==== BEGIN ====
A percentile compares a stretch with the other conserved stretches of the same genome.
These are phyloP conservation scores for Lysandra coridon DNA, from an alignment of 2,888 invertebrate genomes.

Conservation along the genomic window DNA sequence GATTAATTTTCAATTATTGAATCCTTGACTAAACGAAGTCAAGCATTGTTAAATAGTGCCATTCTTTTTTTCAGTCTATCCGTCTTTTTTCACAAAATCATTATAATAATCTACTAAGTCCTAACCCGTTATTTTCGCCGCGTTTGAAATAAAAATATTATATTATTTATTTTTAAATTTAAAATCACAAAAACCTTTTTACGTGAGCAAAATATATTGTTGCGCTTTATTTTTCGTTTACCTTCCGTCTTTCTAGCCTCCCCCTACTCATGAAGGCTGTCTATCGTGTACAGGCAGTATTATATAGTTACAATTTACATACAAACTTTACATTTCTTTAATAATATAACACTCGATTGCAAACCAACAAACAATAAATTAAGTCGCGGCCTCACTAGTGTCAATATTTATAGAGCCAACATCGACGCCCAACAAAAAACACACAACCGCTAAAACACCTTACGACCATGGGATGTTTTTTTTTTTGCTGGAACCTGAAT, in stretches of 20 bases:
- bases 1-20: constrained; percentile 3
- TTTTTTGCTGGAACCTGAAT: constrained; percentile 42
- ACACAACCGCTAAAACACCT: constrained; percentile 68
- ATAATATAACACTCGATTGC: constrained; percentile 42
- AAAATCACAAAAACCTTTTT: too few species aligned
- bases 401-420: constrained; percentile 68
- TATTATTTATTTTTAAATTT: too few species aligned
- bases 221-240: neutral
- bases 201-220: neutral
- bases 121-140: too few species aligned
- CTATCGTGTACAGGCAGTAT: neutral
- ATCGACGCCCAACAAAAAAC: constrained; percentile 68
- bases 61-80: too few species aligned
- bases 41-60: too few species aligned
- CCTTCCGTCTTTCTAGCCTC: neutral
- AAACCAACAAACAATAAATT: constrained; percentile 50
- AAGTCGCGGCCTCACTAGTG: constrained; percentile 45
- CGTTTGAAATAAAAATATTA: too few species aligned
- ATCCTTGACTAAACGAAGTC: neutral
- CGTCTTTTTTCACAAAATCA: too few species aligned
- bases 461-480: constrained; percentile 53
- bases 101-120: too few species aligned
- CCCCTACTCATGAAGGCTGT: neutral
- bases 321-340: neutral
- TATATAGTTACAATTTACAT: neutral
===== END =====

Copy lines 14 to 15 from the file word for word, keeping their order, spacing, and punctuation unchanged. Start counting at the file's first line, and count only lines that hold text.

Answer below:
- CTATCGTGTACAGGCAGTAT: neutral
- ATCGACGCCCAACAAAAAAC: constrained; percentile 68